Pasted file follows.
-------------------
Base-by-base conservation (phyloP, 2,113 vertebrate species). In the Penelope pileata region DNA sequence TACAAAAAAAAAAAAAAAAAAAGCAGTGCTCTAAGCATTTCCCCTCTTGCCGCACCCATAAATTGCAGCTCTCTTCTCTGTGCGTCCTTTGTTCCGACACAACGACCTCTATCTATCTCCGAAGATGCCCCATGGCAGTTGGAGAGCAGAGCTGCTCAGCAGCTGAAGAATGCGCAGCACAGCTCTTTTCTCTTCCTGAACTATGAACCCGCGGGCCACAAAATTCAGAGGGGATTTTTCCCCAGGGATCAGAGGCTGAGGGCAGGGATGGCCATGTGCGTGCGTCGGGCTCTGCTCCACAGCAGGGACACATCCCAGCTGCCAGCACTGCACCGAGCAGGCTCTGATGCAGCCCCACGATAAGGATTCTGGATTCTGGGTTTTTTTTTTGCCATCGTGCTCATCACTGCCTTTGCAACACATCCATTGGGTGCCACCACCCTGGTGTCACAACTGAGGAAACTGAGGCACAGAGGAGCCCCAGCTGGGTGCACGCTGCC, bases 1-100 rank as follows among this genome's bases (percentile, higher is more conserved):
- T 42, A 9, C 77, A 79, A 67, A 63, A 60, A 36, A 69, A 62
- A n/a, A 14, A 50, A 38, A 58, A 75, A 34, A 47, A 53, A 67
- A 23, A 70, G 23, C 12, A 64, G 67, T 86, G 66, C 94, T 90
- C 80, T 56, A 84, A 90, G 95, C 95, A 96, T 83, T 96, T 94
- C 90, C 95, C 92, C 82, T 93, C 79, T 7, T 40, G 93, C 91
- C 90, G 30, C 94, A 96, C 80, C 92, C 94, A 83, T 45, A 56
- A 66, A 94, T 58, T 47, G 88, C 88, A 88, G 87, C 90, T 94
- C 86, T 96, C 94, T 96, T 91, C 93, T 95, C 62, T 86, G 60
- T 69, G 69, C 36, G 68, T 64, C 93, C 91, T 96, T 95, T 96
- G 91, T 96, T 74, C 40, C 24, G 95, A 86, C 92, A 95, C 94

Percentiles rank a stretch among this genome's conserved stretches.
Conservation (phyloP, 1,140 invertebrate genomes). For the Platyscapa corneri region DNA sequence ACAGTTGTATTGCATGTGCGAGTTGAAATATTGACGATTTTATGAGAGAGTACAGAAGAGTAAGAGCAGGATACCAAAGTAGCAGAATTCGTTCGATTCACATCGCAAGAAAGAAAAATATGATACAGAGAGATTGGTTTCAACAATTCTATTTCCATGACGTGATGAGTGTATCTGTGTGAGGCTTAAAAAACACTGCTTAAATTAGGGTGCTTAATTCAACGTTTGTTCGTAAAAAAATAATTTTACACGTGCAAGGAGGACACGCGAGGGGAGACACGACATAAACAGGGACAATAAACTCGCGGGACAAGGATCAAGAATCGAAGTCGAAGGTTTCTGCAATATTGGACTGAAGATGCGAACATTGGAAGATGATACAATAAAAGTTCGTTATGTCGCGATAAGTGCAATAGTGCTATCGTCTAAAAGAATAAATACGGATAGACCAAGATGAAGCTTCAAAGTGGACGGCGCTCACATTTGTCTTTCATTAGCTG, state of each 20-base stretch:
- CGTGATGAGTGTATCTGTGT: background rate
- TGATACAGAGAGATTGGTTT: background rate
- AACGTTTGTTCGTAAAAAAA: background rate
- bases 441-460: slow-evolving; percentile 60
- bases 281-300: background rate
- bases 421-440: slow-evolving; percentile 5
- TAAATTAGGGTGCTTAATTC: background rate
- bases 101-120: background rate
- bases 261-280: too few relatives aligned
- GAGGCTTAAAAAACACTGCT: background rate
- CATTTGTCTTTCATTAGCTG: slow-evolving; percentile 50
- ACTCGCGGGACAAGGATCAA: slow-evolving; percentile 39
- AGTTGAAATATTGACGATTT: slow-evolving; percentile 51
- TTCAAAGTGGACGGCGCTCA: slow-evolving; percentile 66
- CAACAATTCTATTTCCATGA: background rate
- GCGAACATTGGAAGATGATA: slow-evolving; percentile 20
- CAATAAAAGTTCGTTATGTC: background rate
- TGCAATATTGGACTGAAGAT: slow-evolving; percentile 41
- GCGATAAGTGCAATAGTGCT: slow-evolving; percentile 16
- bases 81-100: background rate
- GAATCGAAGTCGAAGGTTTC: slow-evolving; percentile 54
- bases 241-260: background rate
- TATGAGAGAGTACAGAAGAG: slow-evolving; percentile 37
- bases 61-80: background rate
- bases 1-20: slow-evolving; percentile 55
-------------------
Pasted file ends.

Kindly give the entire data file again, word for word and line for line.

Base-by-base conservation (phyloP, 2,113 vertebrate species). In the Penelope pileata region DNA sequence TACAAAAAAAAAAAAAAAAAAAGCAGTGCTCTAAGCATTTCCCCTCTTGCCGCACCCATAAATTGCAGCTCTCTTCTCTGTGCGTCCTTTGTTCCGACACAACGACCTCTATCTATCTCCGAAGATGCCCCATGGCAGTTGGAGAGCAGAGCTGCTCAGCAGCTGAAGAATGCGCAGCACAGCTCTTTTCTCTTCCTGAACTATGAACCCGCGGGCCACAAAATTCAGAGGGGATTTTTCCCCAGGGATCAGAGGCTGAGGGCAGGGATGGCCATGTGCGTGCGTCGGGCTCTGCTCCACAGCAGGGACACATCCCAGCTGCCAGCACTGCACCGAGCAGGCTCTGATGCAGCCCCACGATAAGGATTCTGGATTCTGGGTTTTTTTTTTGCCATCGTGCTCATCACTGCCTTTGCAACACATCCATTGGGTGCCACCACCCTGGTGTCACAACTGAGGAAACTGAGGCACAGAGGAGCCCCAGCTGGGTGCACGCTGCC, bases 1-100 rank as follows among this genome's bases (percentile, higher is more conserved):
- T 42, A 9, C 77, A 79, A 67, A 63, A 60, A 36, A 69, A 62
- A n/a, A 14, A 50, A 38, A 58, A 75, A 34, A 47, A 53, A 67
- A 23, A 70, G 23, C 12, A 64, G 67, T 86, G 66, C 94, T 90
- C 80, T 56, A 84, A 90, G 95, C 95, A 96, T 83, T 96, T 94
- C 90, C 95, C 92, C 82, T 93, C 79, T 7, T 40, G 93, C 91
- C 90, G 30, C 94, A 96, C 80, C 92, C 94, A 83, T 45, A 56
- A 66, A 94, T 58, T 47, G 88, C 88, A 88, G 87, C 90, T 94
- C 86, T 96, C 94, T 96, T 91, C 93, T 95, C 62, T 86, G 60
- T 69, G 69, C 36, G 68, T 64, C 93, C 91, T 96, T 95, T 96
- G 91, T 96, T 74, C 40, C 24, G 95, A 86, C 92, A 95, C 94

Percentiles rank a stretch among this genome's conserved stretches.
Conservation (phyloP, 1,140 invertebrate genomes). For the Platyscapa corneri region DNA sequence ACAGTTGTATTGCATGTGCGAGTTGAAATATTGACGATTTTATGAGAGAGTACAGAAGAGTAAGAGCAGGATACCAAAGTAGCAGAATTCGTTCGATTCACATCGCAAGAAAGAAAAATATGATACAGAGAGATTGGTTTCAACAATTCTATTTCCATGACGTGATGAGTGTATCTGTGTGAGGCTTAAAAAACACTGCTTAAATTAGGGTGCTTAATTCAACGTTTGTTCGTAAAAAAATAATTTTACACGTGCAAGGAGGACACGCGAGGGGAGACACGACATAAACAGGGACAATAAACTCGCGGGACAAGGATCAAGAATCGAAGTCGAAGGTTTCTGCAATATTGGACTGAAGATGCGAACATTGGAAGATGATACAATAAAAGTTCGTTATGTCGCGATAAGTGCAATAGTGCTATCGTCTAAAAGAATAAATACGGATAGACCAAGATGAAGCTTCAAAGTGGACGGCGCTCACATTTGTCTTTCATTAGCTG, state of each 20-base stretch:
- CGTGATGAGTGTATCTGTGT: background rate
- TGATACAGAGAGATTGGTTT: background rate
- AACGTTTGTTCGTAAAAAAA: background rate
- bases 441-460: slow-evolving; percentile 60
- bases 281-300: background rate
- bases 421-440: slow-evolving; percentile 5
- TAAATTAGGGTGCTTAATTC: background rate
- bases 101-120: background rate
- bases 261-280: too few relatives aligned
- GAGGCTTAAAAAACACTGCT: background rate
- CATTTGTCTTTCATTAGCTG: slow-evolving; percentile 50
- ACTCGCGGGACAAGGATCAA: slow-evolving; percentile 39
- AGTTGAAATATTGACGATTT: slow-evolving; percentile 51
- TTCAAAGTGGACGGCGCTCA: slow-evolving; percentile 66
- CAACAATTCTATTTCCATGA: background rate
- GCGAACATTGGAAGATGATA: slow-evolving; percentile 20
- CAATAAAAGTTCGTTATGTC: background rate
- TGCAATATTGGACTGAAGAT: slow-evolving; percentile 41
- GCGATAAGTGCAATAGTGCT: slow-evolving; percentile 16
- bases 81-100: background rate
- GAATCGAAGTCGAAGGTTTC: slow-evolving; percentile 54
- bases 241-260: background rate
- TATGAGAGAGTACAGAAGAG: slow-evolving; percentile 37
- bases 61-80: background rate
- bases 1-20: slow-evolving; percentile 55